Scene setting: The Palais de Justice is an imposing 19th-century building in the heart of the Île de la Cité, the oldest arrondissement in Paris. For a long time, it has been famous for its trials, not its fashion shows; the couloir des pas perdus (the ‘corridor of lost steps’, as the seemingly endless gallery of lamp-lit stone arches is called) might be ominously named, but it’s far removed from the glossy setting of yesterday’s photocall. But Givenchy is about to change that, for the next three years at least: the maison has reached an agreement with the administration to use it exclusively as their venue for the whole duration of Clare Waight-Keller's contract. Entering the enormous salons, we were wooed. The setting was simply perfect for the British designer's first show for the brand.

Mood board: Most of us mainly know Waight-Keller for her boho, hyperfeminine, softly chic designs for Chloé, where she was creative director from 2011 until earlier this year. In a preview before the show, she aknowledged the challenges presented before her. After all, it’s a titanic task to take the helm of a legendary French house these days (one we’ve seen undertaken at both Lanvin and Chloé itself this week). Should one respect the archives or – as Riccardo Tisci did – not give them as much as a single thought? Is continuity preferable to a clean slate in the eyes of the consumer? How much of a designer’s personality should shine through? Clearly Waight-Keller has carefully weighed all those questions. She even took a season off to ponder them without succumbing to the usual hysterically rushed pace of the industry. Considering what was at stake – not to mention the fact that this was both a women’s and men’s show – the electricity in the room was palpable, as the lights lowered and murmurs waned.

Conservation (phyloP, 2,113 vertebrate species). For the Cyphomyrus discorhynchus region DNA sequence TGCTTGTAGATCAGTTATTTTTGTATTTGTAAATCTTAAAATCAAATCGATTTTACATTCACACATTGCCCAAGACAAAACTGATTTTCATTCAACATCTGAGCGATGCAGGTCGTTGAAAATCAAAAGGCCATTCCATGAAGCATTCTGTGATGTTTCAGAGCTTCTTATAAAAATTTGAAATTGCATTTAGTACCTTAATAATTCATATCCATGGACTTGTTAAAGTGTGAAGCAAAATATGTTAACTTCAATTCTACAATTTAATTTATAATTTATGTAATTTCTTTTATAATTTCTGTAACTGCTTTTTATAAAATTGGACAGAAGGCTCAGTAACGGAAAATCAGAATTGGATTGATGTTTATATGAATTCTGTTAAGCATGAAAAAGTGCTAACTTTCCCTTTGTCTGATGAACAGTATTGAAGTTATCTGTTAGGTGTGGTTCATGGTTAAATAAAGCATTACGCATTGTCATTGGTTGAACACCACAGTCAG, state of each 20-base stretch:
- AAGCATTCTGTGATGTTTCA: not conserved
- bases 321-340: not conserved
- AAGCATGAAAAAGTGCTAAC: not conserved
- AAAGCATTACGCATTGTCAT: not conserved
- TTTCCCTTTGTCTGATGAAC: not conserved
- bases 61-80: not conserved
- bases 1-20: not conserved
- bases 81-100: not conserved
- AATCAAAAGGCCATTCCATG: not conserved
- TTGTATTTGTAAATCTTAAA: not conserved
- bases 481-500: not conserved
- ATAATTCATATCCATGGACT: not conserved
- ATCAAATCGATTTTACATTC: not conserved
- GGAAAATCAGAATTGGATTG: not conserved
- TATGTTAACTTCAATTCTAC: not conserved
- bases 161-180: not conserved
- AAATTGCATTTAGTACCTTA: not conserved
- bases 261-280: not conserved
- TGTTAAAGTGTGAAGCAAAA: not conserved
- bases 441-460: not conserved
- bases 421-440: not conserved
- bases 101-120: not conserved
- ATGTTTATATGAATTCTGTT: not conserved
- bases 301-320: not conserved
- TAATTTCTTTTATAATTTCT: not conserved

Best in show: The very first look screamed spectacular ‘saleability’. It was a black dress with a mini bag cutely tied to the waist- the newly designed 'GV3' named after Hubert de Givenchy's original headquarters of at 3 Avenue George Cinq. Same for the next few looks: there were asymmetrical hems, pleated silk details, structured shoulders and a minimal use of colour, chiefly through the use of rich black, crimson red and white, which had a touch of Tisci. Waight-Keller also celebrated the canon of the houses’s founder, with a clover print dress that riffed on a haute couture style from 1961, and a bow detail little black dress, which nodded to the legacy of his costumes for Audrey Hepburn in Breakfast at Tiffany’s, from the same year. Indeed, it was the evening looks that the brought the true spirit of Waight-Keller’s creativity to light. And they did so beautifully, through pleated chiffon dresses complete with ruffles and lace. The designer managed to make them look distinctly feminine, while presenting a delicate balance between softness and an alpha-female spirit. If her next few collections continue to develop in that direction, Givenchy will no doubt be in a sweet spot for the next few years. 

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